The Redfin CEO’s latest Twitter thread reveals how far buyers are willing to go to win a home, including offering to name their child after a seller.

What is a homebuyer to do when offering five figures above the asking price, waiving inspection contingencies and making other concessions isn’t enough to win the home of their dreams or at least one of the homes available right now?

While some buyers are simply bowing out, others have begun making desperate decisions, such as offering to name their first-born child after a seller. “It has been hard to convey, through anecdotes or data, how bizarre the U.S. housing market has become,” Redfin CEO Glenn Kelman shared in his latest Twitter thread on Tuesday.

“For example, a Bethesda, Maryland homebuyer working with Redfin included in her written offer a pledge to name her first-born child after the seller,” he added. “She lost.”

Kelman went onto explain the market conditions pushing buyers beyond the pale, including record-low inventory (-37 percent year over year) and average days on market (17 days) matched with record-high median home prices (+24 percent year over year) and seller premiums (+1.7 percent).

“In two of America’s largest cities, inventory has increased, in New York by 28 percent [and] in San Francisco by 77 percent,” he explained. “San Francisco hasn’t had an inventory increase this large since 2008, and still in both markets, prices are increasing.”

Glenn Kelman | Photo credit: Redfin

A meaningful inventory boost is far from the horizon, Kelman added while noting the number of new-construction permits are down in some of the nation’s largest cities. “Permits were down 13% in [Washington] DC and New York, 40% in LA, 48% in Chicago, 50% in Seattle, 79% in San Francisco,” he wrote.

Although new-construction permits increased in Miami (25 percent), Las Vegas (56 percent), Greenville, North Carolina (96%), Detroit (122 percent) and Knoxville, Tennessee, (246 percent), it’s still not enough to bring annual home price growth in these areas down from the double digits.

Buyers looking to build a home haven’t been spared from the price crunch either, as lumber futures increase a mind-boggling 300 percent from 2020. Lumber shortages have tacked an extra $36,000 to new-home prices, as economists expect homebuilders to keep shifting the cost burden to already stressed buyers.

“Absent a significant increase in mortgage rates or a Covid resurgence, it is hard to imagine what could cause lumber demand to drop and prices to moderate in the foreseeable future,” PotlatchDeltic Corporation CEO Eric Cremers said according to a previous Inman article. “Builders are reporting record home sales, and they’re going to need that wood to build those homes.”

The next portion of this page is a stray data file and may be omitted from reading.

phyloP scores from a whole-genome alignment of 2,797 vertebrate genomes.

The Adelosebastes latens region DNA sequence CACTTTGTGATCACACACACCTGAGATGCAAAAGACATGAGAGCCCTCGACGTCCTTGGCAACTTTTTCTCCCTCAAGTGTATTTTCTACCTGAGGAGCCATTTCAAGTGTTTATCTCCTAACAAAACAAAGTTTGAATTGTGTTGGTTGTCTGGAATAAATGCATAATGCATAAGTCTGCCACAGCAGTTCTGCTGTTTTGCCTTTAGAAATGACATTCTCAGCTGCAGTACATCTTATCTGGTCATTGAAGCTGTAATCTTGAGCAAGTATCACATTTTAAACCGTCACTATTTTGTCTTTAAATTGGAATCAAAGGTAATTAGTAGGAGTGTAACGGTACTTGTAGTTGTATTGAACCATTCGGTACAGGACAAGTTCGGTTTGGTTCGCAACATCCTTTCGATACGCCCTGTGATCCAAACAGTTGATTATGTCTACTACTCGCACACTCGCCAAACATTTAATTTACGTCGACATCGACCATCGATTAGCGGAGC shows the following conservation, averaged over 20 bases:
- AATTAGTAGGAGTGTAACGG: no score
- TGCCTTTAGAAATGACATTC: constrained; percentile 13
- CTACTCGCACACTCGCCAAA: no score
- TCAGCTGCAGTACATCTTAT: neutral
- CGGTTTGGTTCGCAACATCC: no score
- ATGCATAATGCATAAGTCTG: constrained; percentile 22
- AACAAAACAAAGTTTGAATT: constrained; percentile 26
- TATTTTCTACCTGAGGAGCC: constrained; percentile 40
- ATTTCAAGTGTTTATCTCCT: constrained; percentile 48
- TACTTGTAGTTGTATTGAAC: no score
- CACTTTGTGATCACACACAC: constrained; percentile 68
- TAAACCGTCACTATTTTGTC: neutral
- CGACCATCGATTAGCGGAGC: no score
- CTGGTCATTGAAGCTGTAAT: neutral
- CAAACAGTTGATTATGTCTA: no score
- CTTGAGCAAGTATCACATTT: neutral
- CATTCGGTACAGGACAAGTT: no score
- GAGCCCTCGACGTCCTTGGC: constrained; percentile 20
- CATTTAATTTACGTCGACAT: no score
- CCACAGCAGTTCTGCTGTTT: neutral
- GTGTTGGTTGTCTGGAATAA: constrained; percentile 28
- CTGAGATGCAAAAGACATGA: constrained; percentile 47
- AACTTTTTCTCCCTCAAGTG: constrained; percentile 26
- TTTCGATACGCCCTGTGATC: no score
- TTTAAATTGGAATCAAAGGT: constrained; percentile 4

In addition to construction costs and speeds, Kelman said pandemic-induced migration trends, which have become known as ‘The Great Reshuffling,’ are changing the housing outlook of traditionally affordable secondary markets. The increased competition has priced locals out of the housing market in cities like Nashville.

“The average housing budget for out-of-towners moving to Nashville was $720K, [approximately] 50% higher than locals’ $485K budget,” he explained. “It used to be coastal elites who worried that every adult in the family had to win a career lottery, just to afford a home. Now that feeling may spread.”

States with relatively affordable home prices and lower state taxes will continue to be a target for homebuyers coming from the coasts.

“For low-tax states, 4 people move in for every 1 who leaves. For Texas, this ratio is 5:1 [and] for Florida, 7:1,” he said. “Cities and states have no leverage to raise taxes after many promised new money for social justice [and] the federal government will have to fund long-term investments.”

In addition to lower taxes, the difference between the cost of living on the coasts and more centralized metros, such as Nashville and Dallas, has caused a ripple in the employment choices of Redfin buyers. Kelman said a growing number of Redfin buyers are retiring after completing a move or choosing one spouse to become a stay-at-home parent.

“This migration to lower-cost areas may lead to lower workforce participation,” he said. “For many families Redfin has relocated, the money saved on housing costs lets one parent stop working. A wave of Redfin customers are retiring early.”

This employment shift could push lenders to retighten lending standards similar to the height of the pandemic when unemployment rates rapidly ascended to Depression-era levels.

“Lenders are calling employers to confirm that the homebuyer will have permission to work remotely when the pandemic ends,” he said. “Rates are lower for loans on primary residences, and the lender also wants to make sure the borrower actually plans to work after getting the loan.”

Although the shift to remote working has resulted in infinite possibilities for high-wage workers from the coasts, Kelman said it’s wedged lower-income Americans between a rock and a hard place as the influx of competition erodes affordability for housing and other needs.

“It’s not just income that’s k-shaped, but mobility,” he concluded. “90% of people earning $100,000+ per year expect to be able to work virtually, compared to 10% of those earning $40,000 or less per year. The folks who need low-cost housing the most have the least flexibility to move.”

“An investor recently said, with an ancient touch of awe but also greed, that one source of America’s miraculous economic recovery was the bounty of ‘the land itself,'” he added. “We have more room to grow than we ever imagined.”

“We just have to make sure that benefits everyone.”

Email Marian McPherson

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